Poaching, ineffective anti-poaching efforts, and a failure of courts to hand down severe sentences to punish poachers may all be blamed for not only the Western’s demise but the fact that 25 per cent of mammals are teetering on the brink of extinction.

Conservationists are formulating a variety of anti-poaching techniques to combat these effects. Most recently, rhino horns are being poisoned and painted pink in South Africa to combat poachers. Persons who consume these horns will fall violently ill.

This technique, developed by Dr. Charles van Niekerk, has been extremely successful. On the Dinokeng nature reserve, where the technique is being used, not a single rhino has been poached. Unfortunately, at least 200 rhinos have been killed elsewhere.

As a back-up measure, the rhinos with this dye also have a microchip inserted into the horn. Incredibly, airport scanners can also detect the dye, even when ground as a powder, making the transport of these horns difficult. Presently, the main problem associated with this process is the difficulty in applying it to all rhinos because of a lack of resources.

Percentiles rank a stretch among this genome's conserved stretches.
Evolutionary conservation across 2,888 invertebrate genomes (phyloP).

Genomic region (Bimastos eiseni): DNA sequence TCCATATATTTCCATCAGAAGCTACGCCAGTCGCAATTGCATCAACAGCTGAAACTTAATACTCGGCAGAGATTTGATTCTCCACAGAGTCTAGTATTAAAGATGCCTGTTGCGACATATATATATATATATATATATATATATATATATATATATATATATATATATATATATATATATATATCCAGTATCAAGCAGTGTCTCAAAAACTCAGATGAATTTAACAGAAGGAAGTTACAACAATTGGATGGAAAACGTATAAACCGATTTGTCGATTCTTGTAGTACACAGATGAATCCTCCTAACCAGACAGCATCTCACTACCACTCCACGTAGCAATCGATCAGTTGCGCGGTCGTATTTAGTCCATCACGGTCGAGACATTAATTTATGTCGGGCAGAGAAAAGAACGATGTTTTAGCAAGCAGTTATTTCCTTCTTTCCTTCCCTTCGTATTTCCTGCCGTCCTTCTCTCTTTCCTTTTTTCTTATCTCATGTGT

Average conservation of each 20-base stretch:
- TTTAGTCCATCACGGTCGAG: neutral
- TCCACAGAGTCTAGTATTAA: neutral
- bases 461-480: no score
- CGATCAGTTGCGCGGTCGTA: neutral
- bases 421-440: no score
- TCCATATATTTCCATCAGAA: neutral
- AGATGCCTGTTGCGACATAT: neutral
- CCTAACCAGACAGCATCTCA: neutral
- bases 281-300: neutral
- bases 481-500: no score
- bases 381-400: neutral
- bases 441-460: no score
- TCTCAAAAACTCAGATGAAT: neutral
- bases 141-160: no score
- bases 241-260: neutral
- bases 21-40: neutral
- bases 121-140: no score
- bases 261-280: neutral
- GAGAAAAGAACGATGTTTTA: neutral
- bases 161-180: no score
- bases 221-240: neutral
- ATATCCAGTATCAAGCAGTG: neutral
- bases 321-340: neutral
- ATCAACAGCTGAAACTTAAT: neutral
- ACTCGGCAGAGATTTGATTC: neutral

The demand for these products is unprecedented. Last year, the market for ivory caused an estimated 96 elephants to be killed daily. This translates to an elephant every 15 minutes. Ground rhino horn is both a delicacy and is frequently used in traditional medicine in the Far East.

The allure of poaching is no mystery. It is a lucrative business.  “The value of a rhino horn in illegal trade is probably 100 times the average earnings of a villager living next to them,” explains Christy Williams, World Wildlife Foundation (WWF) leader on Asian elephants and rhinos.  “It makes poaching a coveted money-making opportunity.”

The Black Market, according to TRAFFIC, is worth about 160 billion dollars. While this can only be an estimate because of the covert nature of this trading, it is a strong indication of the economic worth of poaching.

Africa, presently in the midst of political chaos, is allowing the propagation of this poaching because of local poverty and social disorder. In March of 2013, the Seleka toppled the Central African Republic’s government, and since then have been wrecking havoc on both the people and wildlife. In early April, they went so far as to gun down 26 elephants with automatic weapons, remove the tusks, and vanish.